We need our legislators to listen to their constituents, the people who elected them to their positions, and pass laws that will reduce gun deaths and violence in Wisconsin. We need to make our schools, churches and public places safer. Governor Evers has made it clear that he supports meaningful gun reform and would sign good legislation into law. Public support is firmly behind smart measures to curb violence, including universal background checks.
Below is an outline of some of the strong gun reform legislation introduced in Wisconsin this session that WAWH supports. Please contact your legislators to ask them to protect Wisconsin by supporting and ensuring these bills become law. This isn’t about political and partisanship, it is about saving lives.
Universal Background Checks:
Wisconsin’s needs to enact Universal Background Check legislation as it has been proven to save women’s lives. In states that have universal background checks, women are 46% less likely to be shot to death by intimate partners. A 2018 poll showed that the vast majority, a whopping 81% of Wisconsin voters are in favor of background checks, including 78% of gun-owning households.
Rep. Sargent and Sen. Johnson introduced AB431, a Universal Background Check bill that would close Wisconsin’s current loopholes. Currently a background check is not required when guns are purchased at a gun show or via a private seller. Governor Evers is strongly in support of this legislation, and would sign it into law if it passed the Assembly and Senate. However, Republican leadership has been vocal about their unwillingness to engage despite such strong public support. Pressure needs to mount on this issue. Our legislators on both sides of the aisle need to make this a priority.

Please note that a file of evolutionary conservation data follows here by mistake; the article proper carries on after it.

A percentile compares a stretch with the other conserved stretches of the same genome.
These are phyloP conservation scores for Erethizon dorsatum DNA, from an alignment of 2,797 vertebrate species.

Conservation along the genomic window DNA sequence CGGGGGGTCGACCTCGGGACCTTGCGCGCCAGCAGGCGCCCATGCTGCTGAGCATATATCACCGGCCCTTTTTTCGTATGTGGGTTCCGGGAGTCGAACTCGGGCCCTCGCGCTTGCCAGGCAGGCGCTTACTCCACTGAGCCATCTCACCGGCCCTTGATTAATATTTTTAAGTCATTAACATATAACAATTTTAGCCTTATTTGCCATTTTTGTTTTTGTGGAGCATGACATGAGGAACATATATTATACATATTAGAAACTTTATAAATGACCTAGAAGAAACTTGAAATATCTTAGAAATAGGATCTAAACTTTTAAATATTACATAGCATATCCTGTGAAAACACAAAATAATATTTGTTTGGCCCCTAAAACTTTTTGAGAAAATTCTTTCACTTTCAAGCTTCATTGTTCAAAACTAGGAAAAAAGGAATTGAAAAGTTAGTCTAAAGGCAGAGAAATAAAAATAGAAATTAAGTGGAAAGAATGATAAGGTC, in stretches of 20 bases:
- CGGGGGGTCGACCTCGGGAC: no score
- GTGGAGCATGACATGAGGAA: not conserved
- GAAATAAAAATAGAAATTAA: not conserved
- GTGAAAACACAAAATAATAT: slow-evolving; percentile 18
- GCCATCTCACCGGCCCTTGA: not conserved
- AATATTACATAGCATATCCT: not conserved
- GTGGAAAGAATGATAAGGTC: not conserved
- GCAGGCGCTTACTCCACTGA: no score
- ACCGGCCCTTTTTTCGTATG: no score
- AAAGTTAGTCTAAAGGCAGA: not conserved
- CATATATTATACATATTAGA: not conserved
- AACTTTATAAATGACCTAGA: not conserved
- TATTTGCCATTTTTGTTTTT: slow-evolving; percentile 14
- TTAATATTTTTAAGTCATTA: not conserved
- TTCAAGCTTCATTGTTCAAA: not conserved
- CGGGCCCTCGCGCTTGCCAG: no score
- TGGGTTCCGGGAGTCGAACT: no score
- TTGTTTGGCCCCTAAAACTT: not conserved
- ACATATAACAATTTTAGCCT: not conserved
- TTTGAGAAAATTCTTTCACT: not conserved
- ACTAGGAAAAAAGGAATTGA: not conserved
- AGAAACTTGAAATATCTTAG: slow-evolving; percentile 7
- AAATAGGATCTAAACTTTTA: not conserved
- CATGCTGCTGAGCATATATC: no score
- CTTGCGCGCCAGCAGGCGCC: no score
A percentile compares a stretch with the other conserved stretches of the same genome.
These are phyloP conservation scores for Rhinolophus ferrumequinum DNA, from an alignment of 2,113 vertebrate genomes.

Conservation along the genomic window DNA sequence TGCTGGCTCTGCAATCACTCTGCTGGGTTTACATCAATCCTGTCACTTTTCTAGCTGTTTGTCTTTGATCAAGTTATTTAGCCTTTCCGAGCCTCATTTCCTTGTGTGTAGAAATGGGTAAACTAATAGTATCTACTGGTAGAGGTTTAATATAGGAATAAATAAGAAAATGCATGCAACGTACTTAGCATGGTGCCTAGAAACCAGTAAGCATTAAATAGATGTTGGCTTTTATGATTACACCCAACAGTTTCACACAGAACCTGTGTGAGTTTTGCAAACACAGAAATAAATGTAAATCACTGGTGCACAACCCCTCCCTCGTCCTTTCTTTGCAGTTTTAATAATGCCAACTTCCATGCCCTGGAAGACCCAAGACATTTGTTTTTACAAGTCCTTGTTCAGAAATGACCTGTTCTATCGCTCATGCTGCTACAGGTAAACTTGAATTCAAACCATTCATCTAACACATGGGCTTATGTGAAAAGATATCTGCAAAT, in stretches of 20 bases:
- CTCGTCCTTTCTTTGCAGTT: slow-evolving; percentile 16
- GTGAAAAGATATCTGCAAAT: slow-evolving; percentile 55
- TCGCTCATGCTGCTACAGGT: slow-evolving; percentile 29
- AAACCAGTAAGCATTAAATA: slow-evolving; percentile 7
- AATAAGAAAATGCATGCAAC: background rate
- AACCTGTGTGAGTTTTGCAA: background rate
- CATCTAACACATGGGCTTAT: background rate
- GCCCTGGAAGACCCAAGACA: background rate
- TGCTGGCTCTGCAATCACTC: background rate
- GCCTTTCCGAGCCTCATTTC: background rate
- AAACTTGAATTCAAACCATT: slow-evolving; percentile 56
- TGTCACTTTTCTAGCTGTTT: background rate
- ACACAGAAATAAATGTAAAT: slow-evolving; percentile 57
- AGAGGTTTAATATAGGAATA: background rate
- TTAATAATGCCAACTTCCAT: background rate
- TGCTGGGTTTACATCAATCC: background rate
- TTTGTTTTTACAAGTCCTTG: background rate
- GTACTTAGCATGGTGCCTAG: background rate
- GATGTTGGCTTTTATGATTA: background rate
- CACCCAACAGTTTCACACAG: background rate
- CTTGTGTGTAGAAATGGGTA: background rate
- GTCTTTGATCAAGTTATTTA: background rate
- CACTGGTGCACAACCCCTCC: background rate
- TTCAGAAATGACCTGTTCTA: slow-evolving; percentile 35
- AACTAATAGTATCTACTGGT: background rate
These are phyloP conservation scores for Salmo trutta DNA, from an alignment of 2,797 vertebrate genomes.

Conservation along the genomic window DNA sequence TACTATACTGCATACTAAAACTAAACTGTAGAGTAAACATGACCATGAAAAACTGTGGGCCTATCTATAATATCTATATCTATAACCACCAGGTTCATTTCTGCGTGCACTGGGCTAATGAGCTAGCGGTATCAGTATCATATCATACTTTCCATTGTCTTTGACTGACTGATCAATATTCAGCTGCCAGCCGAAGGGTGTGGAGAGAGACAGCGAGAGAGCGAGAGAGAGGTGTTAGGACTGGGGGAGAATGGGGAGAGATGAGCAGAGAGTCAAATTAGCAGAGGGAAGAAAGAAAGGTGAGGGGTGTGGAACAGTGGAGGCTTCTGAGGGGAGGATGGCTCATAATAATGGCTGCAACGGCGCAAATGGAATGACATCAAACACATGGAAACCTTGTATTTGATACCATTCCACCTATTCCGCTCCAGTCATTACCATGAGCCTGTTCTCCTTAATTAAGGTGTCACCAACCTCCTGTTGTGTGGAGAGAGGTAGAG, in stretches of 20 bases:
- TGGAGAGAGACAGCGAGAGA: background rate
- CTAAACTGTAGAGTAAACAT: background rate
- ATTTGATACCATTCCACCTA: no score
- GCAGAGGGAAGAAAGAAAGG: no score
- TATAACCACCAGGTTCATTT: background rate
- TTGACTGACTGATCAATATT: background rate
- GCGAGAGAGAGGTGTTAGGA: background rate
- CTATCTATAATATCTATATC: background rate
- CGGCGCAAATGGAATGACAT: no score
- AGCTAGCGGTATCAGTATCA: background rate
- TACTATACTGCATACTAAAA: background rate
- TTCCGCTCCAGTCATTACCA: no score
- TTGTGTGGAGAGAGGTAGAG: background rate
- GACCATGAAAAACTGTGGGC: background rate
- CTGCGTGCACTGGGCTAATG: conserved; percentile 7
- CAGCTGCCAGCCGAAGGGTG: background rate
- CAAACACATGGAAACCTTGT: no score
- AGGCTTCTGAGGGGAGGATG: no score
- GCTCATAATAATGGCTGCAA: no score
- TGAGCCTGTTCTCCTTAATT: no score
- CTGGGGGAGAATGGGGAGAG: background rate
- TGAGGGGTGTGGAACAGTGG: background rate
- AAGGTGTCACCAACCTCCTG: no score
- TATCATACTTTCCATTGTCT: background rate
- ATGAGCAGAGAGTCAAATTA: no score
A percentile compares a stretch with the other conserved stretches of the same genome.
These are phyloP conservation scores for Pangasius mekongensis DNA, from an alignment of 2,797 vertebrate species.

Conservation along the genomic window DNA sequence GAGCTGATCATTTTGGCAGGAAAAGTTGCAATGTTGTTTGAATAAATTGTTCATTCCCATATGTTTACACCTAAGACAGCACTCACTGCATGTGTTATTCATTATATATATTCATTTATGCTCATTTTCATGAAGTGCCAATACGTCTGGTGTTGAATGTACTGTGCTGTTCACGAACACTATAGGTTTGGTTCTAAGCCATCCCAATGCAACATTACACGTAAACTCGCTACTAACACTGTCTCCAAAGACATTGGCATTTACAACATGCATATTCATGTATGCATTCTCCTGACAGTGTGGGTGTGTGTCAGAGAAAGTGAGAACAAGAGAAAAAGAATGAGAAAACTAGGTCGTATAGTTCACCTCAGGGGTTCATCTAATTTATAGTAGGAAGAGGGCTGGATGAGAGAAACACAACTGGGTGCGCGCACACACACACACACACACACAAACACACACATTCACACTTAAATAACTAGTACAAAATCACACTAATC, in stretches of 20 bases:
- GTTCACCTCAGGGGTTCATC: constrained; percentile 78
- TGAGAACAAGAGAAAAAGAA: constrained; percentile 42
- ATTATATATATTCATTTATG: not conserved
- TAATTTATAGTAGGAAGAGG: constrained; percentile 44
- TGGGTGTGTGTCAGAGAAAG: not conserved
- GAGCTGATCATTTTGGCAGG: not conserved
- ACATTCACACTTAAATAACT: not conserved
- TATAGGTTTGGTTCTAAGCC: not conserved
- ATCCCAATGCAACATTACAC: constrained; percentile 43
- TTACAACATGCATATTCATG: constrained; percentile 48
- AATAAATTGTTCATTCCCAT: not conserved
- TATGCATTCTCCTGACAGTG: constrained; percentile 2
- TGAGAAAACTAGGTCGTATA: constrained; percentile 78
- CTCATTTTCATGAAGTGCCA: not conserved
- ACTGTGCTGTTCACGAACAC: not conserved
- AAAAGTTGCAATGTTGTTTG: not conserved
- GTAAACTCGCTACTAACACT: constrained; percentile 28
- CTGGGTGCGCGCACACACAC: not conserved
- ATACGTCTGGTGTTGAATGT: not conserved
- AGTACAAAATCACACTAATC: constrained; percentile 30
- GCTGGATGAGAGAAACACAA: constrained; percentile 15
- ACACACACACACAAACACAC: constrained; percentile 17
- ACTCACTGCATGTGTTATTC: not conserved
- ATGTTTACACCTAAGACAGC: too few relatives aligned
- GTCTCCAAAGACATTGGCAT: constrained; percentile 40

Extreme Risk Protection Orders (ERPO):
Rep. Sargent and Sen. Taylor just introduced AB573/SB530, which would create an extreme risk protection order (ERPO) process where if a person is likely to injure themselves or another, a family member or law enforcement officer can petition to temporarily prevent the person from possessing a firearm.
Red Flag Laws:
Assembly Bill 334, introduced in early July, would prohibit individuals convicted of misdemeanor domestic violence from possessing a firearm and possession of a firearm by people found not guilty due to mental disease or defect. Given the documented nexus between domestic abuse and gun homicides, this legislation is crucial to protect lives.
48-Hour Waiting Period:
Senate Bill 312, introduced on June 7th (National Gun Violence Awareness Day), would restore Wisconsin’s 48-hour waiting period for handgun purchases. Wisconsin had a waiting period on the books until 2015, when the Wisconsin legislature eliminated the requirement that a federally licensed firearm dealer wait 48 hours to transfer a handgun. Research has shown that waiting periods can reduce gun homicides by 17% and gun suicides by 7-11%.  Wisconsin needs this legislation restored.
We are not helpless. We have the power of our vote and must reach out to our elected officials to make our expectations crystal clear. Good legislation, aimed at reducing gun violence and deaths, is introduced each session just to be ignored and languish. Given what we know about gun violence, and the proven effectiveness of specific types of legislation, inaction by legislators equals complicity.
What you can do:
Sara Finger, Executive Director